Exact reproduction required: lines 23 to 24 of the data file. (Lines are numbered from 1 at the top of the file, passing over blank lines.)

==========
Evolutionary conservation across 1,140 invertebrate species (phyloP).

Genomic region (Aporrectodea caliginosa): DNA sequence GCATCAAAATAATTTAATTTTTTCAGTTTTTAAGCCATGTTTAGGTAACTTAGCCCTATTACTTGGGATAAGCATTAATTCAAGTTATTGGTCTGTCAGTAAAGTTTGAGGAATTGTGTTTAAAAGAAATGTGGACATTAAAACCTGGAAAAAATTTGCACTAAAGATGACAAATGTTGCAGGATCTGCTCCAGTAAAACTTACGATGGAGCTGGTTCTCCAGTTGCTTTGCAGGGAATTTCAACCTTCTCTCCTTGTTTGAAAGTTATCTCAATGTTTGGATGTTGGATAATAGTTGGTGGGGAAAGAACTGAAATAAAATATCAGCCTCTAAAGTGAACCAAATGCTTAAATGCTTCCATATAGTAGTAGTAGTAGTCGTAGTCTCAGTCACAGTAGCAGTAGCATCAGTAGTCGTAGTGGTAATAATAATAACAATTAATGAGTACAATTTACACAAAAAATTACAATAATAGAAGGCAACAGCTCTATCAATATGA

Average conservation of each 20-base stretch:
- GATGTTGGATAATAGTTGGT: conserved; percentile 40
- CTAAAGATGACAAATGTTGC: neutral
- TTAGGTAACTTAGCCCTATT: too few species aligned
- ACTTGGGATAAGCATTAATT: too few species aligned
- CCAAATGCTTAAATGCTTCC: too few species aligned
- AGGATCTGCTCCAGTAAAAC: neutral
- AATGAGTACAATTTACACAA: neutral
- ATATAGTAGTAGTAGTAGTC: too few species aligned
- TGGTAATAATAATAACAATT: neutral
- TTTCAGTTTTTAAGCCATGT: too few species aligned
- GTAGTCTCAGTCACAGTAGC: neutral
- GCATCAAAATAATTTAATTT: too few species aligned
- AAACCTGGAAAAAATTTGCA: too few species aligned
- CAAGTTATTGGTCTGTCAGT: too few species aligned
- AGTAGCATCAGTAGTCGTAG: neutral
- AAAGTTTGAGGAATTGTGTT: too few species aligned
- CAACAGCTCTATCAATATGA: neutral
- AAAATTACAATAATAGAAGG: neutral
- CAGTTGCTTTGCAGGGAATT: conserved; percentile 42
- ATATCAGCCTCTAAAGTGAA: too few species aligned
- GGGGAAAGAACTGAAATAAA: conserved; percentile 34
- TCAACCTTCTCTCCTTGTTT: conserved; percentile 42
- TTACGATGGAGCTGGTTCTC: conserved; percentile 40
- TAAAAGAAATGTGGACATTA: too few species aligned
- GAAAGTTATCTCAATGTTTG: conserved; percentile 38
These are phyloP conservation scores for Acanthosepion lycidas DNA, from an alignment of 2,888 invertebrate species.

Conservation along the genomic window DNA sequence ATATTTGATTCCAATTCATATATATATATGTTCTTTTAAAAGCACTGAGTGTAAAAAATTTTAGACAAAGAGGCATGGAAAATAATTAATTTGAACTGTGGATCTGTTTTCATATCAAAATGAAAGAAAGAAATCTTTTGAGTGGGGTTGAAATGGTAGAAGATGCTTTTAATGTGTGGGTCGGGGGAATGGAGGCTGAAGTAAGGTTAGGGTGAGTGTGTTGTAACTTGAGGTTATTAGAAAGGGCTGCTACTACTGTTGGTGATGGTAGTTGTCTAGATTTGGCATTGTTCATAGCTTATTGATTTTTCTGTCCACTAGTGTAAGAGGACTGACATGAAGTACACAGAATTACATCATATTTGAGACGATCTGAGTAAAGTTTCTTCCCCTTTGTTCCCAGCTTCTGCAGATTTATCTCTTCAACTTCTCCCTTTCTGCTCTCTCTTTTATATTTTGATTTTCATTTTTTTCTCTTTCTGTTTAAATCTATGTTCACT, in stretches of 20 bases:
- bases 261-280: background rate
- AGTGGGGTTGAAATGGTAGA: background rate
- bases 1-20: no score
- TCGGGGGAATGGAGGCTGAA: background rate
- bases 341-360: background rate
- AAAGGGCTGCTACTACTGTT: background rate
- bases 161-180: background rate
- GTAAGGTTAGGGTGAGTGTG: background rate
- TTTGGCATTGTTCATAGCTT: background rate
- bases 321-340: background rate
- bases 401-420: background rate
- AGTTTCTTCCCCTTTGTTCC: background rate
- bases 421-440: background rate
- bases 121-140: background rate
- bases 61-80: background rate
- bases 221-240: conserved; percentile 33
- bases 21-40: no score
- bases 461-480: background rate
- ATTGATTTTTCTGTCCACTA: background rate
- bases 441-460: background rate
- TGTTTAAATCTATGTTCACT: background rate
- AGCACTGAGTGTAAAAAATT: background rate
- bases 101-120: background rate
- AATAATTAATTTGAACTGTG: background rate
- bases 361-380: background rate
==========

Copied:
- ATATCAGCCTCTAAAGTGAA: too few species aligned
- GGGGAAAGAACTGAAATAAA: conserved; percentile 34